My Circuit Breaker is Miswired - What Should I Do?

In summary, the conversation discusses the process of changing a water heater and the confusion over the wiring of the circuit breaker. The speaker also brings up questions about the purpose of the ground plug in appliances and its relation to the breaker. The expert summarizer explains that water heaters use two hot legs at 120v each and require a double-width breaker. They also clarify that the ground wire is for safety and is connected to the appliance frame/enclosure. Finally, they mention that circuits for normal appliances use one hot leg and a neutral return wire, with the ground wire also serving as a safety return.
  • #1
sirpsycho85
7
0
So I'm getting my water heater changed and my circuit breaker is probably wired wrong because we had to flip a bunch of switches not labeled "water heater" to actually shut the power off. One thing I didn't really get was why one switch shut down the voltage between the red and black wires, but we had to flip another one to turn off the voltage between the red and the cable shell that housed the wire.

I've been told that the ground plug in appliances is for the body, in case there's a loose live wire or something and it touches the body, so that there's a path for it that's less resistive than your body. However, I never understood why the body wasn't just also tied to the return, why it needed a separate line (which I assume eventually goes to the same return...?).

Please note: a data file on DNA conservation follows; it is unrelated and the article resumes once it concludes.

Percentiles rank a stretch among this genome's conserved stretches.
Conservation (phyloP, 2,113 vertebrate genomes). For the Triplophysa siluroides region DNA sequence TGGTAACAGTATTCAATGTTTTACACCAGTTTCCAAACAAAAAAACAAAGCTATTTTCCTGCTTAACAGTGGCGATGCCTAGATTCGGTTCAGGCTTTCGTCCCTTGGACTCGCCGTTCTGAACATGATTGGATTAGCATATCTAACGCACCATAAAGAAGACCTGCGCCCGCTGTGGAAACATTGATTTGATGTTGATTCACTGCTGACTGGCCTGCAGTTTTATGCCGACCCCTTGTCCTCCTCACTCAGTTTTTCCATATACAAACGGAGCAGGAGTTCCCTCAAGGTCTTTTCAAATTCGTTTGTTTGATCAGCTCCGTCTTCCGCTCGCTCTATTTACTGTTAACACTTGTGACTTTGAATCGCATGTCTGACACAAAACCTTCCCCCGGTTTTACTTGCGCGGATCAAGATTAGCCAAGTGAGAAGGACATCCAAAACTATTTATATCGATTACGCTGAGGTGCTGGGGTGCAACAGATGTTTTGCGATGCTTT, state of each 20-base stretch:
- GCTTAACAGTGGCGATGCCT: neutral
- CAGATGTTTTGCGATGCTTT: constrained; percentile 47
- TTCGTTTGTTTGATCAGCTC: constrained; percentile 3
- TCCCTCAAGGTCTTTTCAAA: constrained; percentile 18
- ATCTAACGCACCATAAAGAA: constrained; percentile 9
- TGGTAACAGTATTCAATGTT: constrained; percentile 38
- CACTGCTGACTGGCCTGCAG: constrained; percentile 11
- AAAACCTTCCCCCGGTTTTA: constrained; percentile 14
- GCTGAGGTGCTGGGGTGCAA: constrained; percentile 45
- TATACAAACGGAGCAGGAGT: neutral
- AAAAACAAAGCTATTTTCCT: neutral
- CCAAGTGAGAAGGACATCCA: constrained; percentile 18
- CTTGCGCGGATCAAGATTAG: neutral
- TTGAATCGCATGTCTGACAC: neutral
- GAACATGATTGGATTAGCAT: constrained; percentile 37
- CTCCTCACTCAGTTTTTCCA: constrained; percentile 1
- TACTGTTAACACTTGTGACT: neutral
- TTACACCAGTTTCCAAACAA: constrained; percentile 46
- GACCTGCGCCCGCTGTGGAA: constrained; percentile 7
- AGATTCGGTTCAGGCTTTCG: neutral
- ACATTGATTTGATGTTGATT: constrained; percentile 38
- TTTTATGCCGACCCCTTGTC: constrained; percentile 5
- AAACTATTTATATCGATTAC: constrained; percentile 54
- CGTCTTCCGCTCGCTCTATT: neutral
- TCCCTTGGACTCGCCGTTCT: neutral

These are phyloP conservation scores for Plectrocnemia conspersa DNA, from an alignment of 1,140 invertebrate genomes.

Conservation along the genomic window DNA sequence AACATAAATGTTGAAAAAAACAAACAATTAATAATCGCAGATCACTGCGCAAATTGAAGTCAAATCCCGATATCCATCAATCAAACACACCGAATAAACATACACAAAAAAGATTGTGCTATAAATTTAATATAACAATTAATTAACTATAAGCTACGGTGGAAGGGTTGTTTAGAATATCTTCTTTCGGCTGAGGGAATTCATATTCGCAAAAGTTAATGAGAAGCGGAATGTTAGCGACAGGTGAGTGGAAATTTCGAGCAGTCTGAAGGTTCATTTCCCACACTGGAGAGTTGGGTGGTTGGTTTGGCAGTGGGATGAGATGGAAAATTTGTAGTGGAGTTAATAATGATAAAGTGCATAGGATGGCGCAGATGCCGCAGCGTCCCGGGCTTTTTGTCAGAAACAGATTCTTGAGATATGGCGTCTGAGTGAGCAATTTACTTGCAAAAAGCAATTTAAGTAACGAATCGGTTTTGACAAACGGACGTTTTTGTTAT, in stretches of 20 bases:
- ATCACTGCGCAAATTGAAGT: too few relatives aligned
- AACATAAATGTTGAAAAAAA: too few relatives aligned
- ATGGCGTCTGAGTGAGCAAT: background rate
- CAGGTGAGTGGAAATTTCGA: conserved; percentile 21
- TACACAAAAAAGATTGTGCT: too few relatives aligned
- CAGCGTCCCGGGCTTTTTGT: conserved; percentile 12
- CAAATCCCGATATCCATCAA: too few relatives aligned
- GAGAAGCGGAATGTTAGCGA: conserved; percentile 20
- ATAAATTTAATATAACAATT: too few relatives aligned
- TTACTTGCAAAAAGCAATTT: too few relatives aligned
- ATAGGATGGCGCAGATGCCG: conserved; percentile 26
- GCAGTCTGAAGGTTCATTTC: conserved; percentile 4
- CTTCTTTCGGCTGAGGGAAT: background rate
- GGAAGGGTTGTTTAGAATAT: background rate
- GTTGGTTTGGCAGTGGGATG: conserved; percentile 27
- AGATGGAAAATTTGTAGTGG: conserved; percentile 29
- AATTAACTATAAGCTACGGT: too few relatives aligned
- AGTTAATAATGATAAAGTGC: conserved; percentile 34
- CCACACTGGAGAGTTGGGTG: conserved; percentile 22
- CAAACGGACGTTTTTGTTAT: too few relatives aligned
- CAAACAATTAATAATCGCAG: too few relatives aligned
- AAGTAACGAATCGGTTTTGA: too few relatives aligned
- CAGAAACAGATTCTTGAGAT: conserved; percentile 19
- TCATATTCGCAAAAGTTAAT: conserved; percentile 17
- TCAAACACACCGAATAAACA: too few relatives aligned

I'm also unsure if these two questions are related. In the case of the breaker, shouldn't the first thing have cut the power in the red wire, hence there wouldn't be a voltage between that and either ground or cable shell?

Sorry, this and static electricity is the kind of handyman stuff we didn't even touch on in EE school ;)
 
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  • #2
Water heaters use two hot legs at 120v each for a total of 240v between them. This requires a double-width breaker or, if you have a crappy electrician' two single-width breakers.
 
  • #3